Frustrated with the guardrails and filters put in place with platforms like Character.AI, Replika, and ChatGPT, a lot of people make their own, much hornier chatbots on sites like, where users make and share “jailbroken” chatbots based on mainstream, open-source LLMs. But those sites tend to have a higher technical barrier to entry.

I asked Character.AI users whether the perceived changes in their bots has caused them any mental distress; Last year, chatbot companion app Replika tweaked its filters for erotic roleplay, making them more strict and less horny, and many users were thrown into crisis due to experiencing rejection and abandonment by characters they’d spent months or years developing connections to.  

“Filter is boring and frustrating for people like me who like to [roleplay] dark things, because not every story is sparkles and fun. But I wouldn’t say it affects me mentally, no,” one user told me. “It’s just boring. Sometimes I close the app when the filter keeps popping.” 

“While it’s a bummer that I can’t experience the quality that I had experienced over the past month or so of using CAI, I don’t find myself negatively impacted too much,” bardbqstard said. “I do have hobbies and enjoyment outside of using CAI. The app is mostly a way to unwind in the evenings or in the very early mornings when I wake up a few hours before work just because I can’t sleep. I will say, though, that I understand how it could affect users negatively.”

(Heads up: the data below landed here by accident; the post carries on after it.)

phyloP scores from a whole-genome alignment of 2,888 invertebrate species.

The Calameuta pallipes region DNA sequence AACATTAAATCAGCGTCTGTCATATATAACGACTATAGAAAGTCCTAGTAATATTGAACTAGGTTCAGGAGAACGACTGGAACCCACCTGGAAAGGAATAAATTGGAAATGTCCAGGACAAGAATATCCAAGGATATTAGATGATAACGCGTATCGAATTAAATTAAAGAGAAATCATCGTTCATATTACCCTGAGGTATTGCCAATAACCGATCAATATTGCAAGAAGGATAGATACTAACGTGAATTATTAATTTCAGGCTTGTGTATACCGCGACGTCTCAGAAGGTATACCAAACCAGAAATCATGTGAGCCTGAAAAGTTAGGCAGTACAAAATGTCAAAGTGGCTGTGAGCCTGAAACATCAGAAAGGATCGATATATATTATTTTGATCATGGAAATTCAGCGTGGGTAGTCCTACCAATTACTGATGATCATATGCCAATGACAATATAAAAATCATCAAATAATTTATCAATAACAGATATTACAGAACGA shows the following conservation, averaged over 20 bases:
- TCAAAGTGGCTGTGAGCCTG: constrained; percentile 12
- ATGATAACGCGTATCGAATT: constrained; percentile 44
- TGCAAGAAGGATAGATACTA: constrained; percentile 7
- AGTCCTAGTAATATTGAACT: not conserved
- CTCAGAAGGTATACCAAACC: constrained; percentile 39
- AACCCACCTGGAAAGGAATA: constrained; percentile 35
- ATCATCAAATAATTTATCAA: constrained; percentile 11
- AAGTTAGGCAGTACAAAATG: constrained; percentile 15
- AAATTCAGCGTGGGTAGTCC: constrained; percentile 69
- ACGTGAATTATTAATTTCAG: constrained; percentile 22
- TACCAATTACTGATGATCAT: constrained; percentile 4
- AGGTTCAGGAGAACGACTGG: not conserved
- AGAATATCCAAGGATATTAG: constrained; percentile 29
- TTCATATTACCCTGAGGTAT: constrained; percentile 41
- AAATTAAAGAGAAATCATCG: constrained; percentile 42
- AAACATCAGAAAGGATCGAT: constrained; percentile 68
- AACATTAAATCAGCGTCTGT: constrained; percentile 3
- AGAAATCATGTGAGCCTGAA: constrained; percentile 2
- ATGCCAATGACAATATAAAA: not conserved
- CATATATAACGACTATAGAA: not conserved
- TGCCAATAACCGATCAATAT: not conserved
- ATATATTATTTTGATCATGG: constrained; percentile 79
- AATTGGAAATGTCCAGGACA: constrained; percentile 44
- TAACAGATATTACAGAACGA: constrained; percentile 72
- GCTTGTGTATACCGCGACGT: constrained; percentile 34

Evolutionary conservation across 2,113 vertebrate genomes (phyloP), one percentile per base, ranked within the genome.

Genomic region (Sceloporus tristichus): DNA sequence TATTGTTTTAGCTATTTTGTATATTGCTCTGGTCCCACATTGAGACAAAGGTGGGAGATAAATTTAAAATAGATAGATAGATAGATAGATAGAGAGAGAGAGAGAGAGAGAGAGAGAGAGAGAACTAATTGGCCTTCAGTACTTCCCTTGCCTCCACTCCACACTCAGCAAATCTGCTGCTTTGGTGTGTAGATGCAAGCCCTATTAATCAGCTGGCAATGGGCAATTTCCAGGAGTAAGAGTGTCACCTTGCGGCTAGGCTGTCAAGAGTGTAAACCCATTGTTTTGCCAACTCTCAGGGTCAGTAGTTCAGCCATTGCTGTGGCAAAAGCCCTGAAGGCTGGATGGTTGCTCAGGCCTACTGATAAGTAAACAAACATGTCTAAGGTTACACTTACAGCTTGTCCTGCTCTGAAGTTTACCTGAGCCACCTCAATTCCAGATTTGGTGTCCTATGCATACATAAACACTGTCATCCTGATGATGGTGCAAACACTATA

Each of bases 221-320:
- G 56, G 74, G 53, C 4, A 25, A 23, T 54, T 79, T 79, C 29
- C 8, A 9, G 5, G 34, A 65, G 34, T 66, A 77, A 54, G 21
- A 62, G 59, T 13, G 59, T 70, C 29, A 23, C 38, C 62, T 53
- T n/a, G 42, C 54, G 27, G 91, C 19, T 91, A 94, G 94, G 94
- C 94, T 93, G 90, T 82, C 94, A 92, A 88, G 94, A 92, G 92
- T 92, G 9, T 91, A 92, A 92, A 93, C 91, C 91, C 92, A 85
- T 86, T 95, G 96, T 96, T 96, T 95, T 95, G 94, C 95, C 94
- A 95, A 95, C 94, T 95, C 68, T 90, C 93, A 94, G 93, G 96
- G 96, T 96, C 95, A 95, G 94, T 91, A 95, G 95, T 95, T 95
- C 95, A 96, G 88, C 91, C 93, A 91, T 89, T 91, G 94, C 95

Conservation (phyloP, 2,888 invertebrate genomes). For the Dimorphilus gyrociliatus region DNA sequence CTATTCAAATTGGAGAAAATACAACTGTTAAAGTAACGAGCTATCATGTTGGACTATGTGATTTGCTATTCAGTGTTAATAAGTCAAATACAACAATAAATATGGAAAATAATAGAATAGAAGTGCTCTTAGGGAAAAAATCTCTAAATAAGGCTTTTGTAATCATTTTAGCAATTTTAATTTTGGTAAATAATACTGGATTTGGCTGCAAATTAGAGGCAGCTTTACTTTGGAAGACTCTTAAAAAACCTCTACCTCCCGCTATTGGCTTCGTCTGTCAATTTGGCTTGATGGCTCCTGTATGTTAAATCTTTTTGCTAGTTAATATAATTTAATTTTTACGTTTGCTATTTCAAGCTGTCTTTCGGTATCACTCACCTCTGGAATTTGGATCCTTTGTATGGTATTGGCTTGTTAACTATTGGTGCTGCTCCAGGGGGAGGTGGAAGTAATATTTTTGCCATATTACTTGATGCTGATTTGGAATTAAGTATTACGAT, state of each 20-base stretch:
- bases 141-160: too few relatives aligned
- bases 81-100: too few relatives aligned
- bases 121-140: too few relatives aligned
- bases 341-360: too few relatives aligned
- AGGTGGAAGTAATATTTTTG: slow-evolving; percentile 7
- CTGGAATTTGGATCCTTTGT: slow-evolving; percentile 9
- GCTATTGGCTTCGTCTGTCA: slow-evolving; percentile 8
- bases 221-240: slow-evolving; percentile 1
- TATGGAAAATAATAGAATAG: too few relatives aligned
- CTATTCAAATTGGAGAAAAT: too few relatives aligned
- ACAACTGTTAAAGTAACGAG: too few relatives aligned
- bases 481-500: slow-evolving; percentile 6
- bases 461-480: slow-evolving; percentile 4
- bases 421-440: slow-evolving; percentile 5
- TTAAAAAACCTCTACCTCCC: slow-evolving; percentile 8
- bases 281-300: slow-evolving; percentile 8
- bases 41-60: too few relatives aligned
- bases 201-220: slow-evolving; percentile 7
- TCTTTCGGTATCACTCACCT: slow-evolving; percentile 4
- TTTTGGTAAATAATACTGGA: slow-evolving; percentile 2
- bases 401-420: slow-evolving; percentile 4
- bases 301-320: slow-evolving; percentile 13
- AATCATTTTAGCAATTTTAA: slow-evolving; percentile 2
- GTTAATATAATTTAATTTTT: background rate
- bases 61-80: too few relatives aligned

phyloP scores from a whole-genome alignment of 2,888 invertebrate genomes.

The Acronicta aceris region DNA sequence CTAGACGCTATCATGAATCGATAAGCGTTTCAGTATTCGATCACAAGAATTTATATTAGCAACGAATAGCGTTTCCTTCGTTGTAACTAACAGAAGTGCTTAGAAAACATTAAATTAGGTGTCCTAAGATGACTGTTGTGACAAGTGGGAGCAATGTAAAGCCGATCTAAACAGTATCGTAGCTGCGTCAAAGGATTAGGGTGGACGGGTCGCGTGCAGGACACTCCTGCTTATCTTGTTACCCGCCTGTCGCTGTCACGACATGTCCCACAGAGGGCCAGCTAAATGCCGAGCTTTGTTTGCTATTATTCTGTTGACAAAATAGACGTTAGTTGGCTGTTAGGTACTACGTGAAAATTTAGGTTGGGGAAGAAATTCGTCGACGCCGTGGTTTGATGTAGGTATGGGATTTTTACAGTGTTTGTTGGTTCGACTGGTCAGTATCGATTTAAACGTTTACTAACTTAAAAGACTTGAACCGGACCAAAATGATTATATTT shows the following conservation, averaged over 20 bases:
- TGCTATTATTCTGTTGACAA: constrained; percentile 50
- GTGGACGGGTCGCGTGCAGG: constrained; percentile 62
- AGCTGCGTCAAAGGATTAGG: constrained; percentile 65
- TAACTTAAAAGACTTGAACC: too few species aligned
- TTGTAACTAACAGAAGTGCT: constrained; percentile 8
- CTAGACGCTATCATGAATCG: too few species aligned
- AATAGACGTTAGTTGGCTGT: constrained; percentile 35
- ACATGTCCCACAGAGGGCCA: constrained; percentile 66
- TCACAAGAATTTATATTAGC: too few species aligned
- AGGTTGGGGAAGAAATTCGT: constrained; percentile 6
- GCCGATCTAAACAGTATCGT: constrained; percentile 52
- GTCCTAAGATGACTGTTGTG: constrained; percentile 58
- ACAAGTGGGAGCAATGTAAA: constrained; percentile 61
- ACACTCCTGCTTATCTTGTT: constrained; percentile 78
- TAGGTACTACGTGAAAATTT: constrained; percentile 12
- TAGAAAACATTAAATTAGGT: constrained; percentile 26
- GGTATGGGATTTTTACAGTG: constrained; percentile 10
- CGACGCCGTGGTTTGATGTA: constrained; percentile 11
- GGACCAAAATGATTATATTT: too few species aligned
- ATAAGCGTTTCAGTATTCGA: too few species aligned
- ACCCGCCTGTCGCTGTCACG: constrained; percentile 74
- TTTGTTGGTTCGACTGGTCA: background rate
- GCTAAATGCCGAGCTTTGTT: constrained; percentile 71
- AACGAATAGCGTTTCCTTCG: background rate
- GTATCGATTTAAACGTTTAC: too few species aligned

On Saturday, a post by venture capitalist Debarghya Das went viral on X, where he screenshot a Reddit post by someone in the r/CharacterAI community who announced they were leaving the platform because they became too “addicted” to it. “Most people don't realize how many young people are extremely addicted to CharacterAI,” Das wrote. “Users go crazy in the Reddit when servers go down. They get 250M+ visits/mo and ~20M monthly users, largely in the US.”

“Users seem to get attached to characters and def act deranged when it doesn't work,” he continued. 

A lot of people replying to Das said this was their first time hearing about Character.AI—again, as of recently the most popular LLM platform on the internet—but quickly made judgements about users’ mental states, “addiction” to porn, or unsociability. People use chatbots for all kinds of reasons, including entertainment, practicing talking to other people, or writing interactive erotica. A big part of that discourse tends to center on an idea of “male loneliness,” but women represent a huge swath of LLM users. 

If the tech world is concerned about people becoming “addicted” to chatbots, it’s not stopping investors from throwing money into them. Yesterday, The Information reported that Google is developing a competitor to Character.AI, with conversational bots modeled after real people, such as celebrities. Earlier this year, Replika’s parent company announced that it was launching a new mental health AI coach, called Tomo, following a Stanford study that claimed users were saved from suicide through talking to their chatbot companions.